Pacific Alumnus Injured in Search for Bowe Bergdahl Says He's Forgiven Soldier

Bowe Bergdahl — the controversial Army sergeant who was imprisoned and tortured by the Taliban for five years after abandoning his post in Afghanistan — has his share of detractors. Michael P. Duncan PA ’16, an Army veteran who was seriously injured in the search for Bergdahl, is no longer one of them.

Duncan, who graduated from Pacific University's physician assistant program after serving in Afghanistan, recently told a reporter for the Corvallis Gazette-Times that he was once angry with Bergdahl for “his stupid mistake,” but now forgives him. Duncan was awarded a Purple Heart (his second) for the injuries he sustained in the search for Bergdahl.

“I forgive him now,” Duncan told reporter Lillian Schrock of the Corvallis Gazette-Times. Her profile of Duncan was picked up by media outlets around the country, including the military newspaper Stars and Stripes.

“I’m sure he paid a significant price for his mistake,” Duncan is quoted as saying. “And that’s why I don’t hold it against him.”

In November 2017, a military judge sentenced Bergdahl to be dishonorably discharged and to a demotion in rank. He had pled guilty to desertion and misbehavior before the enemy — a charge levied against him for endangering his comrades by leaving his outpost in 2009.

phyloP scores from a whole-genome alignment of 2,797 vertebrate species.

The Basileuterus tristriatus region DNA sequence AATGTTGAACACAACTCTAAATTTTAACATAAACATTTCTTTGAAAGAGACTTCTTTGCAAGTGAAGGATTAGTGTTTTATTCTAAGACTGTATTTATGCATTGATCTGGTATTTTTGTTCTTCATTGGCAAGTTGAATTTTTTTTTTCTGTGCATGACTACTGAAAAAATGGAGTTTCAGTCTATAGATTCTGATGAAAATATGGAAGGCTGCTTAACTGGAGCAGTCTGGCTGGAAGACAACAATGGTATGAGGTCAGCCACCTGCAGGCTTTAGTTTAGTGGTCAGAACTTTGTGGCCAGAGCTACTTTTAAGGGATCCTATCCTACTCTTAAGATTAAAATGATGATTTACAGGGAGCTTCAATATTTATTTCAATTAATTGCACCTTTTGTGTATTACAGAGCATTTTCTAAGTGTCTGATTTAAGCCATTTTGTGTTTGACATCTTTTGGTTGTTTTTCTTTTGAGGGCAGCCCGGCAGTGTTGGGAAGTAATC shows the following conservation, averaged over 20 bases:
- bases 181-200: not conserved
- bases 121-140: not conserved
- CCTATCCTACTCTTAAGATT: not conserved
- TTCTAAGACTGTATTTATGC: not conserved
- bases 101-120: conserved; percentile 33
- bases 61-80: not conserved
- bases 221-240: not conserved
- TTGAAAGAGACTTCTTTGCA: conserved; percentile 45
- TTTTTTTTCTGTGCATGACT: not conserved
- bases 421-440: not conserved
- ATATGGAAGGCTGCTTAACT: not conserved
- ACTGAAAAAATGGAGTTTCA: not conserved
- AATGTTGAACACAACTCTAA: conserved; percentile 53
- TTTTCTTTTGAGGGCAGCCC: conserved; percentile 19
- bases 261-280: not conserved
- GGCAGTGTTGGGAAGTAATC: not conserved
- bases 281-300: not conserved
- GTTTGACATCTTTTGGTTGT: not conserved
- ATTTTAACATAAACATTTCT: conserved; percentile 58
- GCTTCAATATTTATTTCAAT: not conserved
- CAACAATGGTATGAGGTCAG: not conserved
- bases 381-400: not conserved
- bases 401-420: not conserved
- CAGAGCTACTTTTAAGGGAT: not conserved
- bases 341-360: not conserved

His disappearance set off a military manhunt that resulted in at least three serious injuries and possibly some deaths. In 2014, President Obama secured Bergdahl’s release through a controversial prisoner swap.

Duncan, who grew up an Army brat, was at the end of a nine-month tour in Afghanistan and getting ready to return to the United States when his Special Forces team was sent to a remote town to gather intelligence on Bergdahl’s whereabouts.

During the mission, the team was ambushed by Taliban fighters. According to the Gazette-Times story, Duncan took two bullets to his leg and one to his hip. The latter shattered his communications radio and sprayed battery acid across his stomach.

He was medevacked to a hospital in Afghanistan, where he underwent surgery. After returning to the United States, Duncan underwent physical therapy for about a year.

Bergdahl has said he made a “horrible mistake” by abandoning his combat post and apologized to military personnel who were wounded while searching for him. He has also said he walked off his post to bring attention to problems in his chain of command. 

Duncan, now a physician assistant in Newport, Ore., attributes Bergdahl’s mistake to his youth. Bergdahl was 23 years old when he deserted his post. By the time his court martial ended, he was 31 years old.

“We all make mistakes in life when we’re young,” Duncan told the Corvallis Gazette-Times. “We think we’re going to be invincible and we get some stupid ideas sometimes.”


Dec. 14, 2017